Parents have serious concerns about what their children are being exposed to online
Today marks the UN's International Day of Families - a day dedicated to raising awareness of the role of families in promoting early childhood education and lifelong learning opportunities for children and youth.
A new survey of 10,000 parents, launched to coincide with the day, has shown that many parents are concerned about unhealthy material that their children may be exposed to online such as adult or sexual content, hate or intolerance, and exposure to inappropriate pop-up ads for alcohol, tobacco and gambling websites.
The research, carried out by the consumer security company BullGuard, revealed that blocking children’s access to inappropriate content is the main priority of 92 percent of parents when it comes to online safety.
A further 62 percent said monitoring children’s activity online was their main reason for using parental control software while 49 percent said setting limits around internet usage was their priority.
So, how much time should my child be spending online?
We spoke to Dr David Carey, HerFamily's resident child psychologist, who had this advice for parents and caregivers:
"We live in the era now where we have huge stresses and tensions with technology, screentime, and social media.
A lot of kids by age 10 or 11 are getting their first mobile phones. Many, many children have mobiles, and this becomes a link in this movement towards independence, they quickly learn that by going on social media it’s a way of dismissing parents completely and they can distance themselves from their parents.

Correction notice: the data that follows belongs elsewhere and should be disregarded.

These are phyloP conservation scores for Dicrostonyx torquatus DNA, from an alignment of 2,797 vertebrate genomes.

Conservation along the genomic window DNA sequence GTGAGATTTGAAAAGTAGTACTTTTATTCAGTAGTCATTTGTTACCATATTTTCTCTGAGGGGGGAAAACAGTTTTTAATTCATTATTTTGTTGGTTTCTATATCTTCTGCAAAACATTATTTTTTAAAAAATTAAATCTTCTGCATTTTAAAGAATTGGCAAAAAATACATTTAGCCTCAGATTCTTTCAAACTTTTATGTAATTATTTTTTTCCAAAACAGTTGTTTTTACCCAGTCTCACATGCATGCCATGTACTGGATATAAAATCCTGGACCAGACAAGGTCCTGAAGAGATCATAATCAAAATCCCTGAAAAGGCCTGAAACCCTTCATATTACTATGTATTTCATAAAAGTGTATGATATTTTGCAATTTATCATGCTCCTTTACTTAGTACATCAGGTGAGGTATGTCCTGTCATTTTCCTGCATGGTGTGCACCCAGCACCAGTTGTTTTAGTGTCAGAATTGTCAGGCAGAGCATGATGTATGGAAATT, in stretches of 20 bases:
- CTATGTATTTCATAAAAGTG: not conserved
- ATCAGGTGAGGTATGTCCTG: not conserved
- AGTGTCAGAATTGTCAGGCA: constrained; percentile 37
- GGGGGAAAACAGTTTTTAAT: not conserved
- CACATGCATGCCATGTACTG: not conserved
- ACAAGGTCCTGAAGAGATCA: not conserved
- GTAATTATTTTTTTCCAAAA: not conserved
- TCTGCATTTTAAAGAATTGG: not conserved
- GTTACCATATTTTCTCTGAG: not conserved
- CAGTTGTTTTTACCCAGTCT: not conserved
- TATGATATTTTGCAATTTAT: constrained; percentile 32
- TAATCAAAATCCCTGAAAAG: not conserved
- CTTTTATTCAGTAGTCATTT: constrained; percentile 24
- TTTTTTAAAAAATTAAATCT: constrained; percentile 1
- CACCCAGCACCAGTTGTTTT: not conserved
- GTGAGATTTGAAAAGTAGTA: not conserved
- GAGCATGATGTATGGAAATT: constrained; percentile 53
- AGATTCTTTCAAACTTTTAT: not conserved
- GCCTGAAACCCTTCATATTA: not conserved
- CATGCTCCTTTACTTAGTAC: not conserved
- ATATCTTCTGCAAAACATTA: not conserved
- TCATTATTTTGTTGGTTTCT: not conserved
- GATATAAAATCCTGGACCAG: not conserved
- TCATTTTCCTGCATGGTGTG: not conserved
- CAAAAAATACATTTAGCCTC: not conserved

We have all these tensions during these years, making parenting more complicated, but the bad news is that it becomes incredibly more complicated as they turn into teenagers."
Dr Carey says that parents need to understand how important the online world is to tweens and teens:
"There are changes in the brain, there are changes in behaviour, and we essentially need to change how we parent our children in these years to a small degree.
We need to face up to the reality that social media is the way in which all young people communicate about all social events, nobody picks up the phone and make s a call anymore. If you restrict tweens 100% from usage, you run the risk of disengaging them from their own social world.
There has to be limits – I would say, an hour per day for 8-9 year-olds, for 10-12 year-olds, two hours max. No phones in the bedroom, no use of phones in the family car to and from events, family car time is an opportunity to have some discussion."
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